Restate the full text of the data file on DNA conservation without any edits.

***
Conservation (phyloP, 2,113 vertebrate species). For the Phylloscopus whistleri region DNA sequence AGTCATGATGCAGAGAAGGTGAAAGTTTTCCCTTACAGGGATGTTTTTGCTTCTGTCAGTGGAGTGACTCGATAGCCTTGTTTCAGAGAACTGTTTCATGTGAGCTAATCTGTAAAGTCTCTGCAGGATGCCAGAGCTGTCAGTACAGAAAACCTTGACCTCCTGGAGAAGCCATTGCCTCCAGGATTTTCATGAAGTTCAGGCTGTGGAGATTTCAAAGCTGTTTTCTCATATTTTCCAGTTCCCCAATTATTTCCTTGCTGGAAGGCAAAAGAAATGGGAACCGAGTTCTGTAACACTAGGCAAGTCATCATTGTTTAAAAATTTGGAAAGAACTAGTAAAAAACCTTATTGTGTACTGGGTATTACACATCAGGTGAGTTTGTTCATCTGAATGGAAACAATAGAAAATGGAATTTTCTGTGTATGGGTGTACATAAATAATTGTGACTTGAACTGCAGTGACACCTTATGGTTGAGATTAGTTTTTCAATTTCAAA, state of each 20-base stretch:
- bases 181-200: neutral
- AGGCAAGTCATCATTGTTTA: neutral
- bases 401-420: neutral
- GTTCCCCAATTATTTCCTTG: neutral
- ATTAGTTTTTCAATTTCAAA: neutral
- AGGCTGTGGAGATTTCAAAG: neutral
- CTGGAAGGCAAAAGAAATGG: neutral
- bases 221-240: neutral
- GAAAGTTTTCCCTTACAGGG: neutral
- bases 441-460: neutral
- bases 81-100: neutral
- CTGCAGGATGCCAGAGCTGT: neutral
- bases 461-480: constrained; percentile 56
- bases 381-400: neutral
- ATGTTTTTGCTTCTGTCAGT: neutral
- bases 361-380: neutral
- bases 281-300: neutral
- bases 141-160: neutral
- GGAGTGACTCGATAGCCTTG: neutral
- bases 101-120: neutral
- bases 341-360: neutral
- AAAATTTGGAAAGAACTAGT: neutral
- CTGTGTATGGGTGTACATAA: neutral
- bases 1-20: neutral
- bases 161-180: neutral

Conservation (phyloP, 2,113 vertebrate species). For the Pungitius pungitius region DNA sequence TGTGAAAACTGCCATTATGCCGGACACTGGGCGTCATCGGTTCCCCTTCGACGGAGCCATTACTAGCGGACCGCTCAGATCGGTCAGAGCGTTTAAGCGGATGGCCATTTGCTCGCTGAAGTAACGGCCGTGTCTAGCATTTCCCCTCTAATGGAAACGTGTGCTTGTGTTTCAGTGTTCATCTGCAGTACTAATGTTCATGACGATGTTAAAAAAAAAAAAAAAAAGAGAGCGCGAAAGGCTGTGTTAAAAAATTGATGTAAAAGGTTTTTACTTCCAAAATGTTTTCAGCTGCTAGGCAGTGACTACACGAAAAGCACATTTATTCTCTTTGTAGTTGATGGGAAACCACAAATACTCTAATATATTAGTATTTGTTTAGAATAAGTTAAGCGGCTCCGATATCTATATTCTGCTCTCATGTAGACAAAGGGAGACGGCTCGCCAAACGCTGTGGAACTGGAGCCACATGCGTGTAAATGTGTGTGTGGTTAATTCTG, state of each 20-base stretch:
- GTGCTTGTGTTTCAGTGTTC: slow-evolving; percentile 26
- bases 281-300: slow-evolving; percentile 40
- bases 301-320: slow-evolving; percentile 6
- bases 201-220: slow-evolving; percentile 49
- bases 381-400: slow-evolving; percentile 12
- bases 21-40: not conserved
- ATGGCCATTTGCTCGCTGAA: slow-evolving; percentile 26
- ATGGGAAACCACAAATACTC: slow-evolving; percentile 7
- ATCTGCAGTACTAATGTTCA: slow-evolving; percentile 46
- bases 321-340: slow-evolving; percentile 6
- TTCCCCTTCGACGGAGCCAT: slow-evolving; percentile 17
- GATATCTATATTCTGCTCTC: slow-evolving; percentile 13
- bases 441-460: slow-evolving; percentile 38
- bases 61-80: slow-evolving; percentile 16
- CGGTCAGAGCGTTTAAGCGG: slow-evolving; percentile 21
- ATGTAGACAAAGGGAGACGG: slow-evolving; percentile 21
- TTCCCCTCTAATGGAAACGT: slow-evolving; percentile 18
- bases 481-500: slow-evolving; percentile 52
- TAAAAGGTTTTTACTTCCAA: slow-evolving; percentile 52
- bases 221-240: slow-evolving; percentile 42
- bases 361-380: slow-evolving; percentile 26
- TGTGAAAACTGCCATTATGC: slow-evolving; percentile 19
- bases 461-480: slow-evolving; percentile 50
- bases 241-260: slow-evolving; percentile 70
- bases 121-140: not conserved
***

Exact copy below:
Conservation (phyloP, 2,113 vertebrate species). For the Phylloscopus whistleri region DNA sequence AGTCATGATGCAGAGAAGGTGAAAGTTTTCCCTTACAGGGATGTTTTTGCTTCTGTCAGTGGAGTGACTCGATAGCCTTGTTTCAGAGAACTGTTTCATGTGAGCTAATCTGTAAAGTCTCTGCAGGATGCCAGAGCTGTCAGTACAGAAAACCTTGACCTCCTGGAGAAGCCATTGCCTCCAGGATTTTCATGAAGTTCAGGCTGTGGAGATTTCAAAGCTGTTTTCTCATATTTTCCAGTTCCCCAATTATTTCCTTGCTGGAAGGCAAAAGAAATGGGAACCGAGTTCTGTAACACTAGGCAAGTCATCATTGTTTAAAAATTTGGAAAGAACTAGTAAAAAACCTTATTGTGTACTGGGTATTACACATCAGGTGAGTTTGTTCATCTGAATGGAAACAATAGAAAATGGAATTTTCTGTGTATGGGTGTACATAAATAATTGTGACTTGAACTGCAGTGACACCTTATGGTTGAGATTAGTTTTTCAATTTCAAA, state of each 20-base stretch:
- bases 181-200: neutral
- AGGCAAGTCATCATTGTTTA: neutral
- bases 401-420: neutral
- GTTCCCCAATTATTTCCTTG: neutral
- ATTAGTTTTTCAATTTCAAA: neutral
- AGGCTGTGGAGATTTCAAAG: neutral
- CTGGAAGGCAAAAGAAATGG: neutral
- bases 221-240: neutral
- GAAAGTTTTCCCTTACAGGG: neutral
- bases 441-460: neutral
- bases 81-100: neutral
- CTGCAGGATGCCAGAGCTGT: neutral
- bases 461-480: constrained; percentile 56
- bases 381-400: neutral
- ATGTTTTTGCTTCTGTCAGT: neutral
- bases 361-380: neutral
- bases 281-300: neutral
- bases 141-160: neutral
- GGAGTGACTCGATAGCCTTG: neutral
- bases 101-120: neutral
- bases 341-360: neutral
- AAAATTTGGAAAGAACTAGT: neutral
- CTGTGTATGGGTGTACATAA: neutral
- bases 1-20: neutral
- bases 161-180: neutral

Conservation (phyloP, 2,113 vertebrate species). For the Pungitius pungitius region DNA sequence TGTGAAAACTGCCATTATGCCGGACACTGGGCGTCATCGGTTCCCCTTCGACGGAGCCATTACTAGCGGACCGCTCAGATCGGTCAGAGCGTTTAAGCGGATGGCCATTTGCTCGCTGAAGTAACGGCCGTGTCTAGCATTTCCCCTCTAATGGAAACGTGTGCTTGTGTTTCAGTGTTCATCTGCAGTACTAATGTTCATGACGATGTTAAAAAAAAAAAAAAAAAGAGAGCGCGAAAGGCTGTGTTAAAAAATTGATGTAAAAGGTTTTTACTTCCAAAATGTTTTCAGCTGCTAGGCAGTGACTACACGAAAAGCACATTTATTCTCTTTGTAGTTGATGGGAAACCACAAATACTCTAATATATTAGTATTTGTTTAGAATAAGTTAAGCGGCTCCGATATCTATATTCTGCTCTCATGTAGACAAAGGGAGACGGCTCGCCAAACGCTGTGGAACTGGAGCCACATGCGTGTAAATGTGTGTGTGGTTAATTCTG, state of each 20-base stretch:
- GTGCTTGTGTTTCAGTGTTC: slow-evolving; percentile 26
- bases 281-300: slow-evolving; percentile 40
- bases 301-320: slow-evolving; percentile 6
- bases 201-220: slow-evolving; percentile 49
- bases 381-400: slow-evolving; percentile 12
- bases 21-40: not conserved
- ATGGCCATTTGCTCGCTGAA: slow-evolving; percentile 26
- ATGGGAAACCACAAATACTC: slow-evolving; percentile 7
- ATCTGCAGTACTAATGTTCA: slow-evolving; percentile 46
- bases 321-340: slow-evolving; percentile 6
- TTCCCCTTCGACGGAGCCAT: slow-evolving; percentile 17
- GATATCTATATTCTGCTCTC: slow-evolving; percentile 13
- bases 441-460: slow-evolving; percentile 38
- bases 61-80: slow-evolving; percentile 16
- CGGTCAGAGCGTTTAAGCGG: slow-evolving; percentile 21
- ATGTAGACAAAGGGAGACGG: slow-evolving; percentile 21
- TTCCCCTCTAATGGAAACGT: slow-evolving; percentile 18
- bases 481-500: slow-evolving; percentile 52
- TAAAAGGTTTTTACTTCCAA: slow-evolving; percentile 52
- bases 221-240: slow-evolving; percentile 42
- bases 361-380: slow-evolving; percentile 26
- TGTGAAAACTGCCATTATGC: slow-evolving; percentile 19
- bases 461-480: slow-evolving; percentile 50
- bases 241-260: slow-evolving; percentile 70
- bases 121-140: not conserved